During my watch as Indiana’s Attorney General, our state and nation have come to realize what the former head of the U.S. Food and Drug Administration, Dr. David Kessler, recently called one of the “great mistakes of modern medicine.” The opioid addiction epidemic is uniquely an American disease as our nation, which is 4 percent of the world’s population, consumes about 80 percent of the world’s prescription opioid narcotics.
For years these powerful medications have been prescribed without much understanding of their addictive properties and without “best practices” to guide doctors in their proper use. Dr. Kessler pointed out that “FDA has responsibility, the pharmaceutical companies have responsibility, physicians have responsibility. We didn’t see these drugs for what they truly are.”
Now we are all painfully aware of this great mistake and are paying a tremendous price. Rates of addiction and overdose deaths have skyrocketed, with an average of 78 people dying every day from overdoses of prescription opioids. For the first time in a decade, the U.S. death rate rose last year, attributed in part to rising drug overdose deaths. The costs of care have skyrocketed as well. Add to these the costs of lost time at work, drug-related crime, incarceration, rehabilitation and treatment, and the full enormity of the problem is overwhelming.
As Indiana’s Attorney General, I created the Prescription Drug Abuse Prevention Task Force in 2012 following a state-level symposium my office held to explore the extent of the problem. In the years since, this problem has become an epidemic. This term “epidemic” is not hyperbole but a clinical term used by the U.S. Centers for Disease Control and Prevention to recognize the fact that more people die from overdoses than in automobile accidents each year.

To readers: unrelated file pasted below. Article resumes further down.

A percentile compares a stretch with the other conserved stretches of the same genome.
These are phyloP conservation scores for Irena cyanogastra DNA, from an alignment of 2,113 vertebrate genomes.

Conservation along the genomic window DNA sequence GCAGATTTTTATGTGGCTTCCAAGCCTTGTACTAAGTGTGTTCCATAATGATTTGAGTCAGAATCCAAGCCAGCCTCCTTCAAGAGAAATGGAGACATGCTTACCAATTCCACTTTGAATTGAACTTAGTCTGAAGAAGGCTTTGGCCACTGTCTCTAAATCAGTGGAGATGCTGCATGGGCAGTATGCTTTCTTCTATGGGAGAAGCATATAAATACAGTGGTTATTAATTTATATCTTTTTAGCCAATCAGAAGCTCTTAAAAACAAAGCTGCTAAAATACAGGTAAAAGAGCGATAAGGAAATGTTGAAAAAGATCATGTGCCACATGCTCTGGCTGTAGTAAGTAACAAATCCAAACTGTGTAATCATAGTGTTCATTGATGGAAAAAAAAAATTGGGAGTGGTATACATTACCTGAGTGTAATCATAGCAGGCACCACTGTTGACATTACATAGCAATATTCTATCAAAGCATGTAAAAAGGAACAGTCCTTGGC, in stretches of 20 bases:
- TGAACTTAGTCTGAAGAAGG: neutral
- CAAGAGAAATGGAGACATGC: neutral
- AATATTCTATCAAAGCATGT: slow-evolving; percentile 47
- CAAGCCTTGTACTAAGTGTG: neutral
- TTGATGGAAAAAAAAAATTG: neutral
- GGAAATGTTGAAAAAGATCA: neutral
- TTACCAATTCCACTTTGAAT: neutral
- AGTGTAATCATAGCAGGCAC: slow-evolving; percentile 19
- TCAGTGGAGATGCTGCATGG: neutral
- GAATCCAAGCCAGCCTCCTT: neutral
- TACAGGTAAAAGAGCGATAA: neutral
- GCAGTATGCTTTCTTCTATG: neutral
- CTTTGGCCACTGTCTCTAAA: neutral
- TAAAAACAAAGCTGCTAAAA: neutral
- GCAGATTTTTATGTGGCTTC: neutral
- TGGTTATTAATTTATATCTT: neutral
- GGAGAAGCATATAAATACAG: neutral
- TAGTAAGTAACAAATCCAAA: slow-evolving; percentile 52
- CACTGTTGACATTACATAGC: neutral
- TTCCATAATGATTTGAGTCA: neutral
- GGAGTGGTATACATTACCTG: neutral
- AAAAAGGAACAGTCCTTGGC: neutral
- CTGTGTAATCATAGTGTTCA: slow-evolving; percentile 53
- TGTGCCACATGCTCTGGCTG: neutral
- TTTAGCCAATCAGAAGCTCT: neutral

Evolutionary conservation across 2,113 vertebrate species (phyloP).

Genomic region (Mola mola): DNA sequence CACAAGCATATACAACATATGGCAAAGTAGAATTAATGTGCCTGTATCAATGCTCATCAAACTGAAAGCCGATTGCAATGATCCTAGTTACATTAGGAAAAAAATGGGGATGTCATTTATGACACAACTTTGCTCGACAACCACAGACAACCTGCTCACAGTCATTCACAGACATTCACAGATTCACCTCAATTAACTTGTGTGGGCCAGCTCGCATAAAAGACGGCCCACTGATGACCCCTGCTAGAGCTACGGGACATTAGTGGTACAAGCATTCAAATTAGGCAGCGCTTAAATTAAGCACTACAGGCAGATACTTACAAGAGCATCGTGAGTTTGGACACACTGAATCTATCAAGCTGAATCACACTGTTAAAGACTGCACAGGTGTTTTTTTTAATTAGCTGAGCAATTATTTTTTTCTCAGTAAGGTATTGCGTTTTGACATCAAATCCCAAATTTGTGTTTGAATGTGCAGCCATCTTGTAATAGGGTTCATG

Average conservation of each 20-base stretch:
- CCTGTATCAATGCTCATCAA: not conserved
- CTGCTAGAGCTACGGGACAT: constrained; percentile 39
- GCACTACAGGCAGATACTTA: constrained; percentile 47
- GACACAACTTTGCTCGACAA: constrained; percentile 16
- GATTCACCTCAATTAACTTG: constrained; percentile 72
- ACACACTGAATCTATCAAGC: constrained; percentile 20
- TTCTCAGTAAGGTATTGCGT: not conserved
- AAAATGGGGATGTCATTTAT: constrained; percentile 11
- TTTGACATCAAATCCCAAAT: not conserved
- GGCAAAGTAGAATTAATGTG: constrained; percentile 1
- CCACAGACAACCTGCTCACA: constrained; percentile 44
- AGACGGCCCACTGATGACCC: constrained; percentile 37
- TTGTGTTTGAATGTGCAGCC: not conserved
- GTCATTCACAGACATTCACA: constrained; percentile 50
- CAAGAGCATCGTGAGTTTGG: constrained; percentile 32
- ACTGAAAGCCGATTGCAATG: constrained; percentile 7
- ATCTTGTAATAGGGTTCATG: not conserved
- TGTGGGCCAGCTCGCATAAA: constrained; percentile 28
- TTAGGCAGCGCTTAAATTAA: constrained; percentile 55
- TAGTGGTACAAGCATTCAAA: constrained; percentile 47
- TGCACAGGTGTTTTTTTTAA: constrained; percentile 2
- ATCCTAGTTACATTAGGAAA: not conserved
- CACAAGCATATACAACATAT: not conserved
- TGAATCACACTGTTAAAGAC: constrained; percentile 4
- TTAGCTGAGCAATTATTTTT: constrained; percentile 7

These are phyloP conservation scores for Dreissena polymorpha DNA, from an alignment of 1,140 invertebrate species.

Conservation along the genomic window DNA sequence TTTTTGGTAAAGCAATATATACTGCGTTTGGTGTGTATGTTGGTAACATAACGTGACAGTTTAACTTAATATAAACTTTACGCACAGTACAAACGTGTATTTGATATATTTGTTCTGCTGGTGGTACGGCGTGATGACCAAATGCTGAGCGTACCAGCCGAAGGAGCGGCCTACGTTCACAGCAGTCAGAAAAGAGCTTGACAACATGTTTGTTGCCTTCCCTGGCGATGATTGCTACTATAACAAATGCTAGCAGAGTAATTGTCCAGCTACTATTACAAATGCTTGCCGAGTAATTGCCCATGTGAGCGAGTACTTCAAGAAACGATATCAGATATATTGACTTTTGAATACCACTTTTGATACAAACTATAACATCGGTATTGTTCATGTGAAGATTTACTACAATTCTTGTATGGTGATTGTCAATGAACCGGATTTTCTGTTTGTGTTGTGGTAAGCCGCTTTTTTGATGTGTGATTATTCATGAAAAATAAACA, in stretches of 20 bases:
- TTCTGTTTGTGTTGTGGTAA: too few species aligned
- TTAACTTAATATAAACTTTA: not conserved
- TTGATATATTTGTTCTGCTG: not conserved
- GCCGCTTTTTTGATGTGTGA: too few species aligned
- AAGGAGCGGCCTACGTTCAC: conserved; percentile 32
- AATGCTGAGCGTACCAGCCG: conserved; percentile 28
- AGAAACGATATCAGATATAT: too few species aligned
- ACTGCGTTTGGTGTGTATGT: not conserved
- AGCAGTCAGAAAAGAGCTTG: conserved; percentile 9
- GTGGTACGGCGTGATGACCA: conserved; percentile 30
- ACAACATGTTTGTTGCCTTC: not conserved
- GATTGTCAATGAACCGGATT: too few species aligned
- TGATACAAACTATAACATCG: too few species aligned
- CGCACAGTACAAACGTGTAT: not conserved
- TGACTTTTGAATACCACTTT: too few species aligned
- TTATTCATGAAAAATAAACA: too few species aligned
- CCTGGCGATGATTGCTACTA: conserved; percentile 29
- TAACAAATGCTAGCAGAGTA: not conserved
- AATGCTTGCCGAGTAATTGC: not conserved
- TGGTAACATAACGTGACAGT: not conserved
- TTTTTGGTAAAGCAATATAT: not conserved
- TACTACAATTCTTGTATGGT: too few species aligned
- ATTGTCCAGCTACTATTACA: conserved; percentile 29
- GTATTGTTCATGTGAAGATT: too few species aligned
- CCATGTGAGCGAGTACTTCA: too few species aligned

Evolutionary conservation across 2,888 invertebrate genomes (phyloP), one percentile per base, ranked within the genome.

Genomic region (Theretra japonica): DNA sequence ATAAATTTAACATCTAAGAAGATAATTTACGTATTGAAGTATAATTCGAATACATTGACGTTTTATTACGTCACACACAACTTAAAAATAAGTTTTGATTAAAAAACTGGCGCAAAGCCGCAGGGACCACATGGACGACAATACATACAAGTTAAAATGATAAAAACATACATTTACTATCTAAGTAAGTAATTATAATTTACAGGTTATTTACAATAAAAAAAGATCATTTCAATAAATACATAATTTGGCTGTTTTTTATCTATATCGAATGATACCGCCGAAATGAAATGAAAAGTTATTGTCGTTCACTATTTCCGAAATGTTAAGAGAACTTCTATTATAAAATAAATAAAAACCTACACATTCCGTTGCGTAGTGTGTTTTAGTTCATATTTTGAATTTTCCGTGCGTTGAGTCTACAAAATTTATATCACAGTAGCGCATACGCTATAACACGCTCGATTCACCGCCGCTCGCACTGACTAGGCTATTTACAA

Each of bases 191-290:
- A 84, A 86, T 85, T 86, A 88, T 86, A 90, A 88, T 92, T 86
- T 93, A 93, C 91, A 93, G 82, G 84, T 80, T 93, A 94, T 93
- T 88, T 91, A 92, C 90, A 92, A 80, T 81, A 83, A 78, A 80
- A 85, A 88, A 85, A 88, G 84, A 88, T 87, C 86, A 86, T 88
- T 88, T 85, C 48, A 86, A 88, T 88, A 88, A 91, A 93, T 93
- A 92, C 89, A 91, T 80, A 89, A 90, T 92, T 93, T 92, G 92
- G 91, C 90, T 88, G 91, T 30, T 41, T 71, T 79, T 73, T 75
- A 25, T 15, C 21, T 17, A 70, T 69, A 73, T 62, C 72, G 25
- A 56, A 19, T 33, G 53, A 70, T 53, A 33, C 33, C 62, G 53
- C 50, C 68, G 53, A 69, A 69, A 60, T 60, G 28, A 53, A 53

The task force is made up of volunteers from throughout the state who are professionals in the fields of medicine, heath care and law enforcement. It includes two legislators, State Rep. Steve Davisson and State Sen. Ron Grooms, who are both pharmacists. This task force has been funded solely from funds obtained through lawsuits that my office has brought against pharmaceutical companies over claims of off-label marketing (selling prescription drugs for purposes not approved by the FDA).
The results from the work of this task force over the past four years are truly remarkable, but it is no time to claim success. With a greater understanding of the problems associated with prescription opioids as shown by a recent reduction in the amount being prescribed, we hope to see fewer people entering the downward spiral of addiction.
For those already suffering from the disease of addiction, the cheap alternative opioid — heroin — is taking more lives. In order to stem the loss of life from opioid overdoses, my office created a grant program to train law enforcement in the use of Narcan, also called naloxone, which is an easily administered antidote for an opioid overdose.
This work by law enforcement officers speaks well of the men and women who have always been there to “serve and protect.” Now they can add “save” as part of their duties. In the past two years, Narcan has been administered 9,695 times by EMS units alone in attempt to save Hoosier lives.
Even Congress has now begun to recognize the extent of this national problem. Several bills have recently been passed with rarely seen bipartisan support and efforts continue to try to fund desperately needed treatment programs. But much more must be done. We need to better integrate addiction treatment into our health care and justice systems, increase education on mental health and addiction prevention, and continually improve prescriber guidelines.
This is a man-made, uniquely American problem that requires large scale, systemic solutions.
Greg Zoeller is attorney general of Indiana. More information is at bitterpill.in.gov.